Truly Bad Films

Monday, February 27, 2006

Fake Bodies Just as Gross as Real Ones

Yesterday, Discovery Channel ran three shows in a row on the Kennedy assasination. I couldn't figure out why they chose to run them yesterday, but in the third show they were trying to prove that the Magic Bullet didn't need to be magic to cause seven wounds in two people. In order to demonstrate that one bullet could pierce Kennedy and wound Connally three times they went to Australia. There they had two torsos made to the specifications of Kennedy's and Connally's bodies by a company called Anatomical Surrogate Technologies.

This company does some really creepy work. They make an aspic-colored polymer that exhibits the properties of human flesh when hit by a bullet. They build artificial torsos and legs to see what happens when they come into contact with land mines and hand grenades. For the Magic Bullet investigation, they created two torsos with artificial but very real looking skin, muscle, ribs, vertebrae, and various cords in the neck to represent all the heavy tendons and gristle that generally hold one's head in place. Once they got their torsos bolted down and their gunman up on a crane, the results were almost identical to what happened in Dealey Plaza.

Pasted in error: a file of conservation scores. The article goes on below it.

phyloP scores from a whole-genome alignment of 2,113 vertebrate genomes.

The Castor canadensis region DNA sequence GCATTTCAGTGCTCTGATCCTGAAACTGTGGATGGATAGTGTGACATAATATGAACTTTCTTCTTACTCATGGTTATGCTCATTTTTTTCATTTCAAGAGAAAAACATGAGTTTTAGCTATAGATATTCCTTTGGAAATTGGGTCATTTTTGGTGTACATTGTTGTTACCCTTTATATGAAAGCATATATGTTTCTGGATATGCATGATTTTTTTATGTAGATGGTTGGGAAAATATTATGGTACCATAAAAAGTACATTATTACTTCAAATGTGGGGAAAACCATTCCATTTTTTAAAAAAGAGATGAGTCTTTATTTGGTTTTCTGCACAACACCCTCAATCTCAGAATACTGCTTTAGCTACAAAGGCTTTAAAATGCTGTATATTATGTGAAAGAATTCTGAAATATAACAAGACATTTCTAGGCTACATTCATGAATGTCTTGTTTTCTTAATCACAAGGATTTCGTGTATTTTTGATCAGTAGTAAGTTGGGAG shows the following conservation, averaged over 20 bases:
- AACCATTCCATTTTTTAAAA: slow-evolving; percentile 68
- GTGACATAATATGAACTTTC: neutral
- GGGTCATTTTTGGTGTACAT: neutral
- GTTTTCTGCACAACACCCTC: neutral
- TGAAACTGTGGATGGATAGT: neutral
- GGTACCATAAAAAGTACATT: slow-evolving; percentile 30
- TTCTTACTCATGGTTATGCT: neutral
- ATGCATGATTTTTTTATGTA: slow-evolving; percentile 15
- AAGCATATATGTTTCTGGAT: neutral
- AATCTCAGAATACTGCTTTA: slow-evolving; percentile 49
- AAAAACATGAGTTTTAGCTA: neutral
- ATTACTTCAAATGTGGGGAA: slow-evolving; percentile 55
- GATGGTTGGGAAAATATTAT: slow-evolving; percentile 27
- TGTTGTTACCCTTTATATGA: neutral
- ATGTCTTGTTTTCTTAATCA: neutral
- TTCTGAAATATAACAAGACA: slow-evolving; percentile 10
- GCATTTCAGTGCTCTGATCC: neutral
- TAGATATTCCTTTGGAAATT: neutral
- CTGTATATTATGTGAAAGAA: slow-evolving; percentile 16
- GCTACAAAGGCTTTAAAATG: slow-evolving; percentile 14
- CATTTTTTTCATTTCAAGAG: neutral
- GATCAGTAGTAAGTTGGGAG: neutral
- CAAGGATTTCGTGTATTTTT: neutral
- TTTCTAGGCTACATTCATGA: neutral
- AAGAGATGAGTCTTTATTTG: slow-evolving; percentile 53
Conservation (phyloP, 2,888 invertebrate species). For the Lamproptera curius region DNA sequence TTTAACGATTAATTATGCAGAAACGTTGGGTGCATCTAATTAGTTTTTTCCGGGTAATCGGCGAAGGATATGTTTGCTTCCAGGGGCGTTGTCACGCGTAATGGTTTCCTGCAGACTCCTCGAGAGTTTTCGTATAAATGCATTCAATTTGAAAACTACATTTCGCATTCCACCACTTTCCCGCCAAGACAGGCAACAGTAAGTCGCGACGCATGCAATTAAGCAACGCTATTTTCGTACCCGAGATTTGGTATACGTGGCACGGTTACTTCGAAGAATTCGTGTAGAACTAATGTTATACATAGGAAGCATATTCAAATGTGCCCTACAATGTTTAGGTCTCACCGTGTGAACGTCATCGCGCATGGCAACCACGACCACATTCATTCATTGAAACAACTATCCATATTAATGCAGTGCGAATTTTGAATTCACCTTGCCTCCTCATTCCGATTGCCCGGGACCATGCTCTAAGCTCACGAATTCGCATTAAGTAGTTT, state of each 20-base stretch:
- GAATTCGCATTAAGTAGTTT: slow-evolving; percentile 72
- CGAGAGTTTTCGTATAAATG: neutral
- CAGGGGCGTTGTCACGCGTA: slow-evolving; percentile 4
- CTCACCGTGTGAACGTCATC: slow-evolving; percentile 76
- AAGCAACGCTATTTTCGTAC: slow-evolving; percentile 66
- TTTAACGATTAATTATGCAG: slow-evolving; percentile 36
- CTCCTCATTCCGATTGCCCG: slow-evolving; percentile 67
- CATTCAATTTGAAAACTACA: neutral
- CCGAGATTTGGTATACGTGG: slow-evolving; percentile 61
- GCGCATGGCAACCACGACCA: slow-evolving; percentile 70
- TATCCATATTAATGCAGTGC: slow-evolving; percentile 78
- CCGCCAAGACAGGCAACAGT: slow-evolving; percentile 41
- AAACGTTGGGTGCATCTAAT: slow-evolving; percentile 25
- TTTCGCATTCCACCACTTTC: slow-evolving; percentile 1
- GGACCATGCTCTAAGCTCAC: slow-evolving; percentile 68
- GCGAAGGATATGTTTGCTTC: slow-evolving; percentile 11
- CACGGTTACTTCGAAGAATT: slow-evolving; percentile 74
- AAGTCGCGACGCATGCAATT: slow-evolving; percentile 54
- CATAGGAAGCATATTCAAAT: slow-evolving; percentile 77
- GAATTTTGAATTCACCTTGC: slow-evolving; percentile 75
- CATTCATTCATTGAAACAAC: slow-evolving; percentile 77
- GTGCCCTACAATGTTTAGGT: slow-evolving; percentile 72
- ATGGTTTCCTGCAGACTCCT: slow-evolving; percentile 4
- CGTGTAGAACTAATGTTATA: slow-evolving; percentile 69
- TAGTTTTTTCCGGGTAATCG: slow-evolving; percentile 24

The whole thing had this gruesome I-cannot-look-away quality, even though it was much less exploitative and disgusting than that Oliver Stone movie. JFK showed the kill shot so many times, it came across as nothing but a high-dollar snuff film. Since the Discovery program focused on a shot that came before the coup de grace, and one the Zapruder film didn't fully record, it sucked me right in as a real life mystery. And then I got all oogy looking at the fake bodies. It's a good thing the world doesn't need me for a nurse . . .


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